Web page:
neighbors than to the performance of the goods or how well they suit their lifestyle.
Thus, penetration of all communities is important for successful marketing in Japan.
- Japanese people tend to attach more importance to the law and regulations
than to their own judgment.
For example, when a mother warns her child not to walk on a lawn, Western mothers would
say "Do not walk on a lawn because you will damage the lawn". On the other hand,
Japanese mothers tend to say "Do not walk on the lawn because it is prohibited." or
"because you'll be scolded. We often hear Japanese politicians saying "According to the
The Japanese trial system is not a jury system. A judge makes the decision according to
People were not allowed to criticize authority during feudal warrior times.
This consciousness still underlies the characteristics of the Japanese people and they
tend to instinctively obey authority.
As Japanese people have lived under dictatorship for such a long period of time, their
culture is called "the culture of sadness". Most old Japanese folk songs and current
"Enka" music as well, have lyrics of sadness, with the melody written in minor scales.
- Japanese people tend to attach more importance to the precise finish of a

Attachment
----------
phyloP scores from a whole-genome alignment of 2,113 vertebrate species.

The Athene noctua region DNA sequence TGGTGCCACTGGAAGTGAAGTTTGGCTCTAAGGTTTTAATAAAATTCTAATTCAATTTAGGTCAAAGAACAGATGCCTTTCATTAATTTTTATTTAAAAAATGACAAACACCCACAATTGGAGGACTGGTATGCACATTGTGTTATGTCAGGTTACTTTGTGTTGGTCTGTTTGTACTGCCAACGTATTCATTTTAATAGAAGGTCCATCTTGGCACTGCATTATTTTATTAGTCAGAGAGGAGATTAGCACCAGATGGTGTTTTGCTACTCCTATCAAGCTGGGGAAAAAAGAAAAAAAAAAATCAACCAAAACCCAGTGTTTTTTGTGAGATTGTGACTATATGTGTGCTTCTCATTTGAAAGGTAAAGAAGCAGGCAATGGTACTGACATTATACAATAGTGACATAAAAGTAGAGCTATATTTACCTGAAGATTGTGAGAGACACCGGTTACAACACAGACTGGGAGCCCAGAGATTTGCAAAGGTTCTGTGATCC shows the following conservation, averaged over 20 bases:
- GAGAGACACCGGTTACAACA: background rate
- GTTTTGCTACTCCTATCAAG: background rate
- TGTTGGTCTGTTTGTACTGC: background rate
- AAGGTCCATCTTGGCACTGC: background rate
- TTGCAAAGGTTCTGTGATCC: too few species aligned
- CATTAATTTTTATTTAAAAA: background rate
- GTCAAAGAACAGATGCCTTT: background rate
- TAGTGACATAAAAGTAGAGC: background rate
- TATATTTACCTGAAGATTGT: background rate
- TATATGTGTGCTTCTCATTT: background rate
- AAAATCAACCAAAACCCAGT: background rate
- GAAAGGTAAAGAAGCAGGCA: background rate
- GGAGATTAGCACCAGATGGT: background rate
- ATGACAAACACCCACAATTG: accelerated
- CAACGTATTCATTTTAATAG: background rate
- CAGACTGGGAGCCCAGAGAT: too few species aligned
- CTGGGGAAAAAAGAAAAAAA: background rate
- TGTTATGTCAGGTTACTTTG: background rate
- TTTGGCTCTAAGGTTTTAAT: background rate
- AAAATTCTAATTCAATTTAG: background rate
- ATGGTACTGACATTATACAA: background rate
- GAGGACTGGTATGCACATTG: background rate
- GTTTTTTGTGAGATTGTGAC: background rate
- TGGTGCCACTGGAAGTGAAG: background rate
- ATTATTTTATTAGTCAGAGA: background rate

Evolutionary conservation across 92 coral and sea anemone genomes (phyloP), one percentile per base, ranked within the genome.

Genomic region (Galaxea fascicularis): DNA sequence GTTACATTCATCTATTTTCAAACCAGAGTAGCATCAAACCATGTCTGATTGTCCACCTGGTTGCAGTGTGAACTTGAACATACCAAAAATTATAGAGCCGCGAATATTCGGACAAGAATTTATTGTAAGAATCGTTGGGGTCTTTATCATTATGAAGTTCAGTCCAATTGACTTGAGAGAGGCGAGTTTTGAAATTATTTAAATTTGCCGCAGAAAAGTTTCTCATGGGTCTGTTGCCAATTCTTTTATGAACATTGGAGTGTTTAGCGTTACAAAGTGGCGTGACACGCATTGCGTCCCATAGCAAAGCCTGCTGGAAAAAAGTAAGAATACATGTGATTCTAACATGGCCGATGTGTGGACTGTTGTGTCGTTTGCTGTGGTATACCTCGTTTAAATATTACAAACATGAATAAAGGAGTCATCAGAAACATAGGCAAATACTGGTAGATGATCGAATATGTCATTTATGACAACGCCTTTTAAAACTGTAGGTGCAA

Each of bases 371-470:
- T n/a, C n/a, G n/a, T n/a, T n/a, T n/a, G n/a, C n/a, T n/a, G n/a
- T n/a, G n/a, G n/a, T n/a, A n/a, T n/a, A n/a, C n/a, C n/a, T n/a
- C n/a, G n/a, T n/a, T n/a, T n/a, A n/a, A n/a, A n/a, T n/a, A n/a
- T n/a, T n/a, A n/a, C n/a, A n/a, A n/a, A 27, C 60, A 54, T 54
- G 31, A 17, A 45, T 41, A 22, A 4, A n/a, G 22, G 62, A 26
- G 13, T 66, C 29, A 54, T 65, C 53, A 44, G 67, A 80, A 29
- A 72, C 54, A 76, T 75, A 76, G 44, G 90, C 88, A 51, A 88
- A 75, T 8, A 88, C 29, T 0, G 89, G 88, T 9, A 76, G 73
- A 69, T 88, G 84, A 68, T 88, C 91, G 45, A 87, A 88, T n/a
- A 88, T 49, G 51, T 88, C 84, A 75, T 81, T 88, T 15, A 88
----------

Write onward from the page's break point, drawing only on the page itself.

product rather than to overall performance of the goods. This is applicable to many
products, such as clothes, automobiles, electronic products, houses, etc.
Clicking on Episodes of how Japanese
people attach importance to the precise finish of the products provides some
illustrations of this.
It is believed that this Japanese characteristics has come about as a result of
overpopulation. Their houses are narrow and often referred to as "rabbit hutches".
Accordingly, they are excellent at precision work, such as electronics. Development of
transistors was the trigger for Sony to be current major organization. Nikon is the top
manufacturer of Stopper Lenses which are essential for the production of Super LSI. They
have succeeded in achieving the highest precision in the world of 0.08 microns and